Winning the Politicians’ New Year Messages Stakes by a country mile this year is Shinzo Abe, with this impeccable display of old school cool:
This year’s effort from Vladimir Putin was also pretty good – he gets kudos for actually going out into the snow to film it this year, rather than doing it in a studio in which everyone present looks as though they’d rather be removing their own gall bladder with a hammer drill rather than ploughing their way through this dismal charade again (see also under: all Russian tv ever).
The end result is definitely up there with Shinzo Abe’s message as the best of the bunch under review here. Sure, the only thing colder than the weather is his delivery, but we weren’t expecting rainbows and unicorns.
Nice coat too.
Park Geun-hye, for her part, did a pretty standard speech hoping for growth through innovation in the year of the red monkey, which only sounds batshit insane if you’re unfamiliar with the Chinese calendar.
On the other hand, pretty much every South Korean national event involves a military component, and the film of Park honouring the RoK’s fallen soldiers is actually rather evocative, and certainly a classy look for her:
There she is putting out her cigarette at the National Cemetery.
Just kidding. She’s burning incense.
Kim Jong Un’s new year message was a pretty standard performance, notable mainly for the fact that no two media outlets were capable of agreeing on whether it was conciliatory or belligerent (see under: choose your own adventure):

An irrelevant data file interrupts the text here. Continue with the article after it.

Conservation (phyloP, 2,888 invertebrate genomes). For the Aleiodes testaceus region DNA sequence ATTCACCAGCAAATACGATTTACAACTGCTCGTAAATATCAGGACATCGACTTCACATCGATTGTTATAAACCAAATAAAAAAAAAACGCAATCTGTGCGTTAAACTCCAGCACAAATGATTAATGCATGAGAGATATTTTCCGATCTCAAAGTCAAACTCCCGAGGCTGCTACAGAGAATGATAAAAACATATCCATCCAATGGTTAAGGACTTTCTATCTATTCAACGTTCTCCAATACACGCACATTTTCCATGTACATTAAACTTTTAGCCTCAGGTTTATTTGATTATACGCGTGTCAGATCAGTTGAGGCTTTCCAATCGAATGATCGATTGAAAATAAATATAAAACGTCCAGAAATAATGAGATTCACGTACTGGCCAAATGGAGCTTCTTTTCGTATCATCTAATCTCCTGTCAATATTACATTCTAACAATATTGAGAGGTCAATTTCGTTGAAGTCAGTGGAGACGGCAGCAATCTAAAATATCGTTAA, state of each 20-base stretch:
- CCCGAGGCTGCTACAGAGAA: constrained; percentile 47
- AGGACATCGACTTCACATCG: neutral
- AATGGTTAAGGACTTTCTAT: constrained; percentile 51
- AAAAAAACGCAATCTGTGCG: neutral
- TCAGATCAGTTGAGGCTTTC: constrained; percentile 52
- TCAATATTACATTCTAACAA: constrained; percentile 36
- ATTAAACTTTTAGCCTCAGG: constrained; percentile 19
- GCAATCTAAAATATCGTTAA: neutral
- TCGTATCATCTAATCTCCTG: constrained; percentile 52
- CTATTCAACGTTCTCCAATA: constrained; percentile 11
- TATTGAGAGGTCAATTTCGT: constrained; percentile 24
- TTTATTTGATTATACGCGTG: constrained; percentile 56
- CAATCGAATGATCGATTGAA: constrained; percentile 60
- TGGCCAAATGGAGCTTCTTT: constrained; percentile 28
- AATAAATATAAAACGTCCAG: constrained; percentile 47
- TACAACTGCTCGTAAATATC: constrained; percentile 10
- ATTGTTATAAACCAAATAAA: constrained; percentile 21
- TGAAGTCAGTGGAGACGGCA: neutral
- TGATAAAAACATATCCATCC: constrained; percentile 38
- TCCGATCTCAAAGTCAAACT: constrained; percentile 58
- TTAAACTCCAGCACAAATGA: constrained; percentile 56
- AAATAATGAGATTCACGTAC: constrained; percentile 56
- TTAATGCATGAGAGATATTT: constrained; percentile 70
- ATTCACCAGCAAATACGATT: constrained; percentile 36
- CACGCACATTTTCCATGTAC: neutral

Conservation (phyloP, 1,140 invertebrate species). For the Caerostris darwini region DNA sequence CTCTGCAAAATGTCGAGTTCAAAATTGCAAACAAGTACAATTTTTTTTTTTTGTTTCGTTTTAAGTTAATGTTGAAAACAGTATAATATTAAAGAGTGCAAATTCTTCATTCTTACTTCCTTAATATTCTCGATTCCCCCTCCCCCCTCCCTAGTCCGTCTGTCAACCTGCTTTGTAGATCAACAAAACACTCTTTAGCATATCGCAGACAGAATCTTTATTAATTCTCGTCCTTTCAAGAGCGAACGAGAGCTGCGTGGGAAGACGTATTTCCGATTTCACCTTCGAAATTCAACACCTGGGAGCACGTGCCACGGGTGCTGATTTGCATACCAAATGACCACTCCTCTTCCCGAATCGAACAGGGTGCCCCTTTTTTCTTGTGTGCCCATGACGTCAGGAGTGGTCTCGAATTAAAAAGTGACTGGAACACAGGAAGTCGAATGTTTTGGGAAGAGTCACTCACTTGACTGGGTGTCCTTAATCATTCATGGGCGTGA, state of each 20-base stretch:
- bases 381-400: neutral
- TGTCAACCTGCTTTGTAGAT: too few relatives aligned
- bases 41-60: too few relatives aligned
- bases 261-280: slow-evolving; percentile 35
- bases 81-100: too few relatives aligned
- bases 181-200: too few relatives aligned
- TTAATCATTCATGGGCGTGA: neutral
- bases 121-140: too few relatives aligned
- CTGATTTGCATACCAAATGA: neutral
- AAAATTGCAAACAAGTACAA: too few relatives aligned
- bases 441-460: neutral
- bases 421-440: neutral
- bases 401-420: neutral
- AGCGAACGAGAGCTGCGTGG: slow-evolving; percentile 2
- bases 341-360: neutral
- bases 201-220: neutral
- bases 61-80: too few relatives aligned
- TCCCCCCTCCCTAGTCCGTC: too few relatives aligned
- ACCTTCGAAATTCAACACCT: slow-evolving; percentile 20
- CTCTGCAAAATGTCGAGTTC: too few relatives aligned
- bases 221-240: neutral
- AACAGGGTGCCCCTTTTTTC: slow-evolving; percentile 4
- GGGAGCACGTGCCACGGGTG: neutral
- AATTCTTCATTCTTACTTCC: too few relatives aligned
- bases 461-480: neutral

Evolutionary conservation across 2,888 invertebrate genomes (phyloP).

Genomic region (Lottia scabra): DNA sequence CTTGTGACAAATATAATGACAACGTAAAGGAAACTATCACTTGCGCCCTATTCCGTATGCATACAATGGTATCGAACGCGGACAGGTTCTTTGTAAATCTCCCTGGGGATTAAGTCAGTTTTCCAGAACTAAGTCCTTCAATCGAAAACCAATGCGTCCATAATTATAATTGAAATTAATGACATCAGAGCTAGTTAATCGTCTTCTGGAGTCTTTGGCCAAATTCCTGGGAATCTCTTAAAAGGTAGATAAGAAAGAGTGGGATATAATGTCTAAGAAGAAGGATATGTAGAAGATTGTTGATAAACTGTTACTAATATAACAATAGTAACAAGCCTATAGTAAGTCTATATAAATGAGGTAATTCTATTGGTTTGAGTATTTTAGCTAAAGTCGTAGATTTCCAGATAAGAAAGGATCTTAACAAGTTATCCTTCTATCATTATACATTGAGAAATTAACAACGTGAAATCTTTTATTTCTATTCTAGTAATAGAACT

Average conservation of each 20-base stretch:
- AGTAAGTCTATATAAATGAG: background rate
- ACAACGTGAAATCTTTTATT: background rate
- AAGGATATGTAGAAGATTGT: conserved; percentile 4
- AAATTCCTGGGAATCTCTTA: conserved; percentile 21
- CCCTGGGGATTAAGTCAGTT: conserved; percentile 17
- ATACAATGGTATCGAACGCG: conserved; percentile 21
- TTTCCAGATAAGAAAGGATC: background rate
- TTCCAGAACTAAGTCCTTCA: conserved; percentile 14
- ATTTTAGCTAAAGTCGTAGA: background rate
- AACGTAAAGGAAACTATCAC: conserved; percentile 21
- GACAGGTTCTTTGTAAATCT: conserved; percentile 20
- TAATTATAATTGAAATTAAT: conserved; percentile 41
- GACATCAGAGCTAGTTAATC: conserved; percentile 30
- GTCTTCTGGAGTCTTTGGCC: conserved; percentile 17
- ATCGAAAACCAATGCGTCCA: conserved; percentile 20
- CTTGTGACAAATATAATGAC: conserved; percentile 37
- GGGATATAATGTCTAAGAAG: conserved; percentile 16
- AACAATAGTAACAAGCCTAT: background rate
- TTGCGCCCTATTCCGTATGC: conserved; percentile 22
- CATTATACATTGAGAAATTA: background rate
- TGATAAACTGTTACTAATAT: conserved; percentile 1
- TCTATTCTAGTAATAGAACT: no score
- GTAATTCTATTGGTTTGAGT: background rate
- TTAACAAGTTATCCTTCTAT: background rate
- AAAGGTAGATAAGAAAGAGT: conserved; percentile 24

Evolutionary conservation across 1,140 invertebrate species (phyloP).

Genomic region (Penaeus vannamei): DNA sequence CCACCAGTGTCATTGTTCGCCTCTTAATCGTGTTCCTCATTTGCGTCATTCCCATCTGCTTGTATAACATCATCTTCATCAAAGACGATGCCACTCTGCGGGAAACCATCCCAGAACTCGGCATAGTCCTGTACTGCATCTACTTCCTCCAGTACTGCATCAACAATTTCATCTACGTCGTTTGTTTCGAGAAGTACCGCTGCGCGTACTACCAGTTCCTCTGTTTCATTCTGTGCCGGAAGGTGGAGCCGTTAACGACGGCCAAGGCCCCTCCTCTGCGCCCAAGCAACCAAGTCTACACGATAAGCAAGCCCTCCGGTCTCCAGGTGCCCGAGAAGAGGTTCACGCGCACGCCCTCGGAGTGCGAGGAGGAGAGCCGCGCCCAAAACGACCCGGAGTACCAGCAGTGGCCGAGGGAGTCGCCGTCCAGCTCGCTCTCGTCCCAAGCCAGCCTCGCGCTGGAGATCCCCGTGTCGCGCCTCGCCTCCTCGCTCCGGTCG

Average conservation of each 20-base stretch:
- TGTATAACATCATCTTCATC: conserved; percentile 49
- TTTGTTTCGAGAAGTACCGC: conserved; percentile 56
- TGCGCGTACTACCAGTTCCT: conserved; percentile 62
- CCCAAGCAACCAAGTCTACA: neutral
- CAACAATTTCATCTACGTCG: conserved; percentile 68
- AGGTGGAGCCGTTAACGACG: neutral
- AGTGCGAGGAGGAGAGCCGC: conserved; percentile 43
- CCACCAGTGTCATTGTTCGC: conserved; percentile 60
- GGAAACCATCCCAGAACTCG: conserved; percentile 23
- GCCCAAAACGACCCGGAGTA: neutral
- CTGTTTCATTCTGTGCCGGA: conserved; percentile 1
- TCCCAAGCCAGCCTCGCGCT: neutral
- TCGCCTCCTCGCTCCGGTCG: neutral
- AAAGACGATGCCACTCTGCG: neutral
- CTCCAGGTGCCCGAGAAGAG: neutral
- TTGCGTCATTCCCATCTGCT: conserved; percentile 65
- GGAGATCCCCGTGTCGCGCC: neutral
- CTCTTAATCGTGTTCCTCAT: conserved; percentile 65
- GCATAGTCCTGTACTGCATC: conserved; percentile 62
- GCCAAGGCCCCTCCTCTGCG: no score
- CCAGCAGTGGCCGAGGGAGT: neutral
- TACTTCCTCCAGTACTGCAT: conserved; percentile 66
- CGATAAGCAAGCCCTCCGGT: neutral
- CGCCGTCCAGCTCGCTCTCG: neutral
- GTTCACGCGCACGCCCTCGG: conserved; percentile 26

Similarly, the aesthetics of Xi Jinping’s speech were much the same as last year (which we covered in great detail here).
In fact, if you pay close attention, you will notice that all of the books and photos are in exactly the same positions as last year, arguing strongly in favour of this being a stage set.
Oh, and he also promised that China will
be kicking ass and taking names “not be absent” internationally in 2016, which is pretty ominous however you look at it.
Pranab Mukherjee was also broadcasting from a fake office, and an unsettlingly non-euclidean one at that:
Is that green thing wall or carpet? Are those bookcases resting on the floor or some sort of trompe-l’oeil effect painted onto the plaster? Look at that thing for too long and you’ll find yourself feeling oddly sea-sick. It’s clearly got to Gandhi already.
He also dropped some pretty heavy hints on the subject of tolerance, seemingly directed at Narendra Modi and his followers.
By contrast, Lee Hsien Loong gave his message not only from within the four mundane dimensions of time and space, but inside a real room. He’s been on holiday in Korea for the past two or three weeks, which explains the rather relaxed look (even if the deskless chair makes him look like he’s applying for a job):
On the whole, it’s a well-judged and nicely reassuring speech, and worth watching here.